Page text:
Working from home: What can I deduct?

With the majority of Australia now under lockdown to slow the COVID-19 pandemic, many employers are either encouraging their employees to work from home or have now instituted mandatory work from home policies. While working from home has its benefits, there may be extra expenses too, ranging from printing costs, the need for more internet data and perhaps even additional equipment.

Depending on your circumstances, you may be able to claim a deduction for the additional running costs you incur, including expenses associated with heating, cooling and lighting in the area you are working from, work-related phone and internet, decline in value of a computer (work-related portion only), and decline in value of office equipment. 

To work out your expenses for heating, cooling, lighting, cleaning and the decline in value of furniture, you can either the fixed rate method or the actual value method. Under the fixed rate method, you keep records of your actual hours spent working at home for the year or keep a diary for a representative 4-week period to show your usual pattern of working from home. You can then claim a deduction at a rate of 52c for each hour that your work from home. The actual value method not only requires the keeping of a diary, you’ll also need receipts to show the actual amount spent and will be required to work out the cost based on floor area as well as other factors.

For phone and internet expenses, you can claim up to $50 without having to analyse your bills in detail. The rates you can use to work out the cost of your work calls are 25c for calls made from your landline, 75c for calls made from your mobile or 10c for text messages sent from your mobile. If you would like to claim more than $50, you will need to work out the percentage of work use over a 4-week period using a reasonable basis (ie the number of work calls made as a percentage of total calls).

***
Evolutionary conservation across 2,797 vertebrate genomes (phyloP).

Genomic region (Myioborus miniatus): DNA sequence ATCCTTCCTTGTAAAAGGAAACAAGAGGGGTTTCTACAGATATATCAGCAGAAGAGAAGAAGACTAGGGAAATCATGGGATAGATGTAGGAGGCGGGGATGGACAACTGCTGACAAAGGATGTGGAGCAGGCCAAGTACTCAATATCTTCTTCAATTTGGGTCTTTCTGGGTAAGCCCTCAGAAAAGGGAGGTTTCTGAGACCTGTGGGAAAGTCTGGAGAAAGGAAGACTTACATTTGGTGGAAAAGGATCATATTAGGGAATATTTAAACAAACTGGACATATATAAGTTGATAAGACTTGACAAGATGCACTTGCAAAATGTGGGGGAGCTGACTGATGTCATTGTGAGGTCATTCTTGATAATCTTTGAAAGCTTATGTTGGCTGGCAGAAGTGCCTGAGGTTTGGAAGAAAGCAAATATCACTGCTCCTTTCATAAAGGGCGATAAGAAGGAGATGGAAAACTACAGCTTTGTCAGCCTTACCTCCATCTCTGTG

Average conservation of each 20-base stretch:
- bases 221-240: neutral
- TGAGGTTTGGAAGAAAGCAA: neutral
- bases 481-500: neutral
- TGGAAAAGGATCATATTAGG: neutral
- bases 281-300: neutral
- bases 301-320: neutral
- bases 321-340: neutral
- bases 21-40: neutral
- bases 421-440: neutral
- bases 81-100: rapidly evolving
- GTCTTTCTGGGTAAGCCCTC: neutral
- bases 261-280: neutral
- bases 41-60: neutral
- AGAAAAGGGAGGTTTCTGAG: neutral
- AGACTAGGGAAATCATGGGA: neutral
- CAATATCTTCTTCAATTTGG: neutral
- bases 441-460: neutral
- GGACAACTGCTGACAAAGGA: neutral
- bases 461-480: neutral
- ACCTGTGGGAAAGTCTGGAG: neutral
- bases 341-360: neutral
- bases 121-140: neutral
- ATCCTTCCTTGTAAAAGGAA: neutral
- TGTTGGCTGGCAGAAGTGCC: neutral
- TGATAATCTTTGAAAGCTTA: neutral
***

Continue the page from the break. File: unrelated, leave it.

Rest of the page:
If you have a work issued computer or laptop, you cannot claim any decline in value for the computer, this also applies to any work issued office equipment such as additional screens, a keyboard or a mouse. However, if you have purchased your own equipment such as a telephone, a printer or a computer chair, you can claim the full cost of items up to $300 or decline in value (depreciation) for items over $300. This is provided the purchased equipment is used purely for work purposes.

The depreciation that can be claimed depends on the effective life of the asset purchased and for any equipment that’s used both for work and personal purposes, an apportionment may have to be undertaken. Work-related portion of other running expenses including computer consumables such a printer paper, ink and various stationery can generally be deducted outright. 

Don’t forget the instant asset write-off

With businesses all around the country starting back up after the COVID-19 pandemic, many, including the federal government are hoping to trade their way out of a potentially prolonged recession. Businesses that are in relatively good shape can help the economy and themselves at the same time by purchasing any needed capital assets and taking advantage of the instant asset write-off now.

From 12 March 2020 until 30 June 2020, the instant asset write-off threshold amount for each asset has been increased from $30,000 to $150,000. Which means that businesses are able to purchase an asset up to the value of $150,000 and claim the entire amount (or the business-use portion) as a tax deduction provided it is first used or installed ready for use between those dates. Any businesses with an aggregated turnover of less than $500m is eligible.

You’d better be quick though, on 1 July 2020, the instant asset write-off threshold will revert back down to $1,000 and only small businesses with an aggregated turnover of less than $10m will be eligible. This means that the difference in timing could cost your business a large deduction in the current financial year. However, not all assets are included in the instant asset write-off, a small number of assets are excluded and there are special rules for the purchase of a car.